A recent analysis by the Indian Meteorological Department (IMD) determined the rooftop rainwater harvesting potential of the districts in Maharashtra in a year by calculating the average amount of rainwater in litres that can be caught over one square foot roof area. Head of IMD’s Climate Application Group, Dr Pulak Guhathakurta spoke to India Water Portal on the findings of the

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Inland fishermen are fast disappearing. With inshore fishing picking up pace in India, this community needs to be saved.

In his late 30s, Nilesh Heda is a renowned expert on issues related to fishing communities and wetland ecology. While doing his PhD on fish diversity, he worked with the fishing communities in Vidarbha in Maharashtra. He is currently heading an NGO, Samvardhan in Maharashtra's Washim district, that works on holistic approach to conservation of natural resources. He is currently focusing on establishing a chain of cooperative societies and River Study Groups (RSGs) to support fishing communities.

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Winner of the 2016 Emerging River Professional Award, Tero Mustonen talks in length about how utilising traditional knowledge can help in dealing with the challenges rivers face.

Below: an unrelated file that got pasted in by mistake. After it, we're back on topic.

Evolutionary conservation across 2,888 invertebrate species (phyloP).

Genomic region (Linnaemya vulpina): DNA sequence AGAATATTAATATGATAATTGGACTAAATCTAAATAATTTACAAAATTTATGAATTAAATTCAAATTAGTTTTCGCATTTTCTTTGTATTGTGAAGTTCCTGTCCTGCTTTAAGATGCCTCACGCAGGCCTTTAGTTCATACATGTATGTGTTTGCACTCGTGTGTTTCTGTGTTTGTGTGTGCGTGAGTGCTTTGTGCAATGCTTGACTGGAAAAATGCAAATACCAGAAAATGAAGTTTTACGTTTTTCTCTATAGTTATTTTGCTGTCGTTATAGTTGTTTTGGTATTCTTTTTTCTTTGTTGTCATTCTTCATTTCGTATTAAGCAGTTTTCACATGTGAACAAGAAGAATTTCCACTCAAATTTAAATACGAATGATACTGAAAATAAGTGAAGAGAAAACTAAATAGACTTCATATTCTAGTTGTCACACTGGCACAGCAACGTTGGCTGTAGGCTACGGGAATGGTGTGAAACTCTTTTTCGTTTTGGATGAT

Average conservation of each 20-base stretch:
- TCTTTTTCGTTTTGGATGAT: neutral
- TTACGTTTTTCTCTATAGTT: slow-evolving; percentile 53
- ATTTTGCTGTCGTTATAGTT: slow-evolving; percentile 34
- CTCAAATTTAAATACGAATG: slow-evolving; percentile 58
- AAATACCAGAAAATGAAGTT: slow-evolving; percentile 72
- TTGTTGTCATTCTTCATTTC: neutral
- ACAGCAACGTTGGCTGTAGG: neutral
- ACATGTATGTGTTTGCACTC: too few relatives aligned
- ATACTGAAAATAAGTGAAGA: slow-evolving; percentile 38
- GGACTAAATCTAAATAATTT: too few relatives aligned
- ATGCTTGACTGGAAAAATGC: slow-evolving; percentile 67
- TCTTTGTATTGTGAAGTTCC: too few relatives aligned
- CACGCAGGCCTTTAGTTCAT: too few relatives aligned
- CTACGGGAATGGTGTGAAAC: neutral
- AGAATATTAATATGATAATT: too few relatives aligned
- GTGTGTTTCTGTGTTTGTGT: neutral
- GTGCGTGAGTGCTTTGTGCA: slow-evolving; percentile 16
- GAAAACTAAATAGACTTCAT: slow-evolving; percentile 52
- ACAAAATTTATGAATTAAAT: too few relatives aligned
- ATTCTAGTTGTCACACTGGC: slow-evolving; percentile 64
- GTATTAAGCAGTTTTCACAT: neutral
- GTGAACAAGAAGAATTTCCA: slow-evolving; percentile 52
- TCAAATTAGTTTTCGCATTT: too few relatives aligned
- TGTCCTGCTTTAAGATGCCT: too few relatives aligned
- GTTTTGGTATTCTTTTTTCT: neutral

The Emerging River Professional Award is an initiative of the International RiverFoundation. The award recognises and fosters early career professionals who have demonstrated innovation, excellence and leadership in the areas of rivers, basins or river-dependent communities. The winner receives a cash prize of AU$5,000. 

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This year’s winner of Thiess International Riverprize, Buffalo Niagara Riverkeeper talks to India Water Portal on how their river restoration efforts became a success with public participation.

The Thiess International Riverprize is a globally renowned prize that is awarded by the International RiverFoundation to those demonstrating outstanding results in the sustainable river basin management, restoration and protection across the world. This year, apart from the global recognition as a leader in sustainable river initiatives, the winner also received a cash prize of AU$200,000. 

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A film explores the truth behind the shrinking Dal and ways to reverse the situation.

At the recently concluded Woodpecker International Film Festival held at Sirifort Auditorium, New Delhi, Abdul Rashid, who works for Educational Multimedia Research Centre (EMMRC) in the University of Kashmir, was awarded Young Green Filmmaker 2016. Woodpecker International Film Festival (WIFF) is India's premier competitive film festival that focuses on issue-based cinema.